Why it matters: In an effort to “explain the rights and responsibilities of the people on both sides of the desk,” the Equal Employment Opportunity Commission and the Federal Trade Commission copublished guides on employment background checks for both employers and employees. “Background Checks: What Employers Need to Know” discusses the regulatory and enforcement perspective of each agency, with the FTC focused on compliance with the Fair Credit Reporting Act, while the EEOC emphasized the need to comply with antidiscrimination laws like Title VII when using background information to make a hiring decision. As employers consider using information like credit history or criminal background checks for employment-related decisions – and the EEOC takes action against employers for allegedly using them illegally – employers would be well advised to review the new guidance.

Detailed Discussion

The EEOC and FTC jointly released two new documents: “Background Checks: What Employers Need to Know” and “Background Checks: What Job Applicants and Employees Need to Know.”

The employer guidance begins with a basic premise: absent certain exceptions (like medical and genetic information), employers may legally ask questions about an applicant’s or employee’s background or require a background check.

While research about education, financial history, or social media use may be legal, the agencies reminded employers that federal antidiscrimination law must be observed. “That includes discrimination based on race, color, national origin, sex, or religion; disability; genetic information (including family medical history); and age (40 or older),” the guidance explained, with enforcement of such laws falling under the EEOC’s purview.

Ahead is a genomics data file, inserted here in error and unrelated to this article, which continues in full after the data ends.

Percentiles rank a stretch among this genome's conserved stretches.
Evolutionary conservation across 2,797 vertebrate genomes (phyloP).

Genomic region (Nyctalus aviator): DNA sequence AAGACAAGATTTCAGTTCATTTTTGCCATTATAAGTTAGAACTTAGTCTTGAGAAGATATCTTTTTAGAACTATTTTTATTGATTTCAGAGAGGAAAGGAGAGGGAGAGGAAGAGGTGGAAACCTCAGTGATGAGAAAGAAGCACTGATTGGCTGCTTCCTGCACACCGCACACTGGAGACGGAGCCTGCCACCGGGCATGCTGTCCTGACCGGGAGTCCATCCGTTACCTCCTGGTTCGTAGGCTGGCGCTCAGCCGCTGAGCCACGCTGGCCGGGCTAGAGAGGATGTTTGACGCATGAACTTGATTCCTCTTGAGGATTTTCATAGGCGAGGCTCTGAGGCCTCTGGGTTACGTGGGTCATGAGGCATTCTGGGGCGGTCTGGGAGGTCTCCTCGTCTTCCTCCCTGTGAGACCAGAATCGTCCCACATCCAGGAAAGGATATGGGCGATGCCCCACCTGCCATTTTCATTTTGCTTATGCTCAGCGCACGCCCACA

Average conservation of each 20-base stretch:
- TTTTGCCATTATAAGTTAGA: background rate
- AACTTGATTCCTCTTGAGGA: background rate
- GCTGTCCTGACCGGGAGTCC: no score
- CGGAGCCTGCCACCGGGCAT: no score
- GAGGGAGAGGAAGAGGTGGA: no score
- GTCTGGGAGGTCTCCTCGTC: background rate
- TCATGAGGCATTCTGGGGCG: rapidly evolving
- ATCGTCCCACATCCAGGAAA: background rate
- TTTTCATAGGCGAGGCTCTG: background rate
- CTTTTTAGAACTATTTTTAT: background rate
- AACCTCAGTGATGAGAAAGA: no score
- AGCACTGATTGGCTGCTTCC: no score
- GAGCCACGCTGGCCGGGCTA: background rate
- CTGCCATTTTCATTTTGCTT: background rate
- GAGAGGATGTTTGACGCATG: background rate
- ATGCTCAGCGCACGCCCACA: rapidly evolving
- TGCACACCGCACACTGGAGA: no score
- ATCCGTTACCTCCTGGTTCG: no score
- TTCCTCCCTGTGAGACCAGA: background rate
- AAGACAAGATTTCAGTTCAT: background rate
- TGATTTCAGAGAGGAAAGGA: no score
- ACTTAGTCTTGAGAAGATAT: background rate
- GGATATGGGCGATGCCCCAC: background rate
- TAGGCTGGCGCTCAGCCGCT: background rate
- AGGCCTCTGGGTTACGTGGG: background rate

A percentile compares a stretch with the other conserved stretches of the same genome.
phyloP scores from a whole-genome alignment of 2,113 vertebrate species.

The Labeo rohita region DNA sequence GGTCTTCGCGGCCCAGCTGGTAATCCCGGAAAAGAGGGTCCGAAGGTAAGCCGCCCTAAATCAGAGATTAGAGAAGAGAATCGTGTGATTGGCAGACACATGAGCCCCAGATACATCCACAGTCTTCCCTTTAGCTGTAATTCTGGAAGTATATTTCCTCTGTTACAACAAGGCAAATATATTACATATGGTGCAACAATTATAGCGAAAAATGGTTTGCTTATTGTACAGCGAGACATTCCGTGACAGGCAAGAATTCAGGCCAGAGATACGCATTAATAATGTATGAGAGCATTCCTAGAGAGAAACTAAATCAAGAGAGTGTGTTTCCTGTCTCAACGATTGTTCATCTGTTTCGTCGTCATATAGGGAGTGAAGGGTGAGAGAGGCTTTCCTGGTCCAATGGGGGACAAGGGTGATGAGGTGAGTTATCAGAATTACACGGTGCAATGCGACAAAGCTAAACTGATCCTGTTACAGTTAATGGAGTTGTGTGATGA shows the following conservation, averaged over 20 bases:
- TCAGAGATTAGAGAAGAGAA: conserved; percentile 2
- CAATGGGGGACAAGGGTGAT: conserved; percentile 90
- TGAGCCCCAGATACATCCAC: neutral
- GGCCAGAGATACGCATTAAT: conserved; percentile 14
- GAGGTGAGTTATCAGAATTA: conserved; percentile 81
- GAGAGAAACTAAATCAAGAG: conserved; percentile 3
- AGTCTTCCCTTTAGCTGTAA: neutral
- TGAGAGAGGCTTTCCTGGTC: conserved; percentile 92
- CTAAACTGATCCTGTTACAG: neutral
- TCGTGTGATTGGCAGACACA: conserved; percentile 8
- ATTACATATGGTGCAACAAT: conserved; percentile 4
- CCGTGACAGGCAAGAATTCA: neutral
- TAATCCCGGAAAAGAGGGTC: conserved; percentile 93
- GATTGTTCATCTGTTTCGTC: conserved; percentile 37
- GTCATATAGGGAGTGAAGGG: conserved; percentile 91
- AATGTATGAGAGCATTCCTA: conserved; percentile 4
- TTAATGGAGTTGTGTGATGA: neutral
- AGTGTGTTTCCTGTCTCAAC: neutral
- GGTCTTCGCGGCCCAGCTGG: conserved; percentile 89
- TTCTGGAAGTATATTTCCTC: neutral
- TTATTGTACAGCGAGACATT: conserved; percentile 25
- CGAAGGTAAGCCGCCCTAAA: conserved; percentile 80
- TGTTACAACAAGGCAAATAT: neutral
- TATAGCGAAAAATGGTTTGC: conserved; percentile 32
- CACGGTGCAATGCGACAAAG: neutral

Oversight by the FTC kicks in when an employer runs a background check through a company in the business of compiling background information, triggering the FCRA.

The agencies broke down the issue into three different time periods: before background information is collected, the use of such data, and how to safely dispose of it.

Prior to collecting background information, ensure that the request isn’t being made only to a certain race or those over a certain age, potentially triggering antidiscrimination laws, the EEOC said. And do not request genetic information or ask questions about medical history, which would trigger the protections of the Genetic Information Nondiscrimination Act (GINA).

If an employer intends to conduct a criminal or credit background check using a company in the business of compiling the necessary data, the FTC noted that the FCRA requires additional procedures. Most importantly, inform the applicant or employee about the potential to use such information in writing and preferably in a stand-alone format (not tucked away in an employment application) and get the individual’s written permission.

Once the information is in hand, “apply the same standards to everyone,” the EEOC said, adding a warning to avoid potential disparate impact claims by taking “special care when basing employment decisions on background problems that may be more common among people” of a certain protected class, like race. The agency also suggested that employers should “be prepared to make exceptions for problems revealed during a background check that were caused by a disability,” and allow an individual to demonstrate his or her ability to do the job.

The FCRA imposes additional requirements if an employer takes adverse action based on background information obtained via a company, the FTC noted, like providing the applicant or employee a copy of the report and a pamphlet explaining the individual’s rights under the statute, such as the ability to dispute the accuracy or completeness of the report.

Finally, both agencies noted that the disposal of background information also requires action on the part of employers. Records must be preserved for at least a one-year period, the EEOC said, while the FTC cautioned that when disposal occurs, it must be undertaken securely. Options include “burning, pulverizing, or shredding paper documents and disposing of electronic information” so that it cannot be read or reconstructed.

To read “Background Checks: What Employers Need to Know,” click here.